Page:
Does the Constitution allow US public schools to teach religion to children?
Only if that religion is not about the Bible, according to religion scholar Candy Gunther Brown.
Thanks to contributions from Natalia Mehlman Petrzela, we’ve been following a case from Encinitas, California. Some parents complained that teaching yoga forced religion onto their children. The program had been funded by the Jois Foundation, though classroom teachers developed the specific yoga curriculum on their own. Recently, Judge John Meyer ruled that public schools may use yoga as an exercise program without violating the Constitution. The school district, he decided, had sufficiently purged the religious heritage of yoga and engaged in yoga for sufficiently secular purposes.
One of the participants in that trial was Professor Brown. In a recent interview at the Oxford University Press blog, Brown explains why she thinks Judge Meyer got it wrong.
As she testified at the trial, Brown explains why the yoga practices are inherently religious. Such practices, in the vision of Ashtanga devotees,
will “automatically” lead practitioners to experience the other limbs and “become one with God,” in the words of Jois, “whether they want it or not.”
Brown argues that the practices in Encinitas would be—and indeed had been—perceived as religious by objective outside observers. As she puts it,
EUSD teachers displayed posters of an eight-limbed Ashtanga tree and asana sequences taught by the “K. Pattabhi Jois Ashtanga Yoga Institute”; used a textbook, Myths of the Asanas, that explains how poses represent gods and inspire virtue; taught terminology in Sanskrit (a language sacred for Hindus); taught moral character using yamas and niyamas from the Yoga Sutras; used guided meditation and visualization scripts and taught kids to color mandalas (used in visual meditation on deities). Although EUSD officials reacted to parent complaints by modifying some practices, EUSD classes still always begin with “Opening Sequence” (Surya Namaskara) and end with “lotuses” and “resting” (aka shavasana or “corpse”—which encourages reflection on one’s death to inspire virtuous living), and teach symbolic gestures such as “praying hands” (anjalimudra) and “wisdom gesture” (jnanamudra), which in Ashtanga yoga symbolize union with the divine and instill religious feelings.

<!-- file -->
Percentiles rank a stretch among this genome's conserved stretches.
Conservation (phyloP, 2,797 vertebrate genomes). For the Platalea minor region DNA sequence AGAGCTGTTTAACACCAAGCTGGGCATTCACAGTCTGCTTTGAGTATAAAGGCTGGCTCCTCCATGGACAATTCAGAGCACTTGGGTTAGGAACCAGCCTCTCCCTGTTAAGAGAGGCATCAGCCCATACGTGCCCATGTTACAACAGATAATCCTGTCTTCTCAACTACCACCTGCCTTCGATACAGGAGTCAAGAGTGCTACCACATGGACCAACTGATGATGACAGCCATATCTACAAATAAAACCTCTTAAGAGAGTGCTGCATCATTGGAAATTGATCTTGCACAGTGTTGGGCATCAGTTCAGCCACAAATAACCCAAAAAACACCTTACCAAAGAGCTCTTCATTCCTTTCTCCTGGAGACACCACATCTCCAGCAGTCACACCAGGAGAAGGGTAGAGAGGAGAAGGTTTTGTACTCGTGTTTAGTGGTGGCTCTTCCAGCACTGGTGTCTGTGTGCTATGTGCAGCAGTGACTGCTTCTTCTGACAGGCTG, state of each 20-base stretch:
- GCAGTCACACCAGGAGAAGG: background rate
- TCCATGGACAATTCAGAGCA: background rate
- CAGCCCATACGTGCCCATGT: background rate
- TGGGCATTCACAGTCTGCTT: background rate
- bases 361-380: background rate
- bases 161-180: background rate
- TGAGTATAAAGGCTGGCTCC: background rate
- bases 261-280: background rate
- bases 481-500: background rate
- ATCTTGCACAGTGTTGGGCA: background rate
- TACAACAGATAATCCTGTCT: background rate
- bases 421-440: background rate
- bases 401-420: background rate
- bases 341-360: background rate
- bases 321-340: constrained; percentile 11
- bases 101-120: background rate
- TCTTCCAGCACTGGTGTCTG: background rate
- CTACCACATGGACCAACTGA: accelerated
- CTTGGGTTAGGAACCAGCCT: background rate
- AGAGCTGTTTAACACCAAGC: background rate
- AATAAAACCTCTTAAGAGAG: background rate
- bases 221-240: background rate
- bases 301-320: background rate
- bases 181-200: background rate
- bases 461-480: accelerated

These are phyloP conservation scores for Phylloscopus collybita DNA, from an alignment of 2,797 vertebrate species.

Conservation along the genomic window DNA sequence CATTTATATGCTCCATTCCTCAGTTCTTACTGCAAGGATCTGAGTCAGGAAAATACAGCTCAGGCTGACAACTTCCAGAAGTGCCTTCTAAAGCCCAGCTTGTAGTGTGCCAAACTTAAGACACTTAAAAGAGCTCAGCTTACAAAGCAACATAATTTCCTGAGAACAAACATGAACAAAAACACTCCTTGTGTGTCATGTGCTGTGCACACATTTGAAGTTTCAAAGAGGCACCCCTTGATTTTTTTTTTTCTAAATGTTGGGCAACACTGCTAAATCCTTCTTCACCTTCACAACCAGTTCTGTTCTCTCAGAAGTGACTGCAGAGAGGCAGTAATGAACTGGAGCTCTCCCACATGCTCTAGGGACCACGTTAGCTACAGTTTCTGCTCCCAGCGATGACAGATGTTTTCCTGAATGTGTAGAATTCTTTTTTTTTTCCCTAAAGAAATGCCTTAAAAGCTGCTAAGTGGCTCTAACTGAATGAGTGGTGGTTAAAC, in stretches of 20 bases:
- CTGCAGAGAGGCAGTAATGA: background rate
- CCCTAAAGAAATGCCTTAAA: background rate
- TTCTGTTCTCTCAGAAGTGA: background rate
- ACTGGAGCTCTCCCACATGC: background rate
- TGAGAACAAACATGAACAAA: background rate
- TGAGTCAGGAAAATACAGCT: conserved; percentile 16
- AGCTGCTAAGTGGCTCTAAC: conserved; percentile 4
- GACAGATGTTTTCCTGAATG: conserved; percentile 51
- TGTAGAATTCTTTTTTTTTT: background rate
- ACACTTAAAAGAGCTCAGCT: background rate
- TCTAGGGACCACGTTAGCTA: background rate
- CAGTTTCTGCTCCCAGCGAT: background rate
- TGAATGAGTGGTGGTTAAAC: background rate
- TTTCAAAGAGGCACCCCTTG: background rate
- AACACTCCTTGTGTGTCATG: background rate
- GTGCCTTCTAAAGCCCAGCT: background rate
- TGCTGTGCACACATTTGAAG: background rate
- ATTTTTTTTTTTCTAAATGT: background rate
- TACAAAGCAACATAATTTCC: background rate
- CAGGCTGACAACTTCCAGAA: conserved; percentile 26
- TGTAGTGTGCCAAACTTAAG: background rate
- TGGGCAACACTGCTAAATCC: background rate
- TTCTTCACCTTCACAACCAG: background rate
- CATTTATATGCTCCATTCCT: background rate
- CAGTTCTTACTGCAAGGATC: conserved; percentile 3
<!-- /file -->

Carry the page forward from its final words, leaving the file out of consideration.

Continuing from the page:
Furthermore, Brown charges, Judge Meyer ignored crucial evidence and even got his facts wrong. School district teachers, Brown says, used Jois Foundation funds to take children to an Ashtanga conference. Nor did teachers secularize the practice as much as Meyer implied. Meyer stated in his decisions that religious terms such as the “lotus” position had been renamed with neutral names such as “criss-cross applesauce.” But Brown points out that the term “lotus” appears 194 times in the spring curriculum guide.
So is yoga religious?
Brown makes a powerful case. Simply because some teachers did not engage in the practice for primarily religious reasons does not make it a secular practice. Simply because Judge Meyer did not think children would see the practice as religious does not make it so.
Atheists could pray for secular reasons, but teaching children to pray in public schools would not be constitutional. Similarly, in other religious-dissent cases, the perception of religion has been decided by those who feel marginalized. For instance, in the Schempp case (1963), the feelings of non-religious people that school prayer forced religion upon them carried legal weight.
The question forced upon us by Professor Brown is a good one: Do we allow yoga in public schools simply because we like it? To be fair, do we need to recognize the dissent of conservative Christians who find the practice religious and therefore offensive?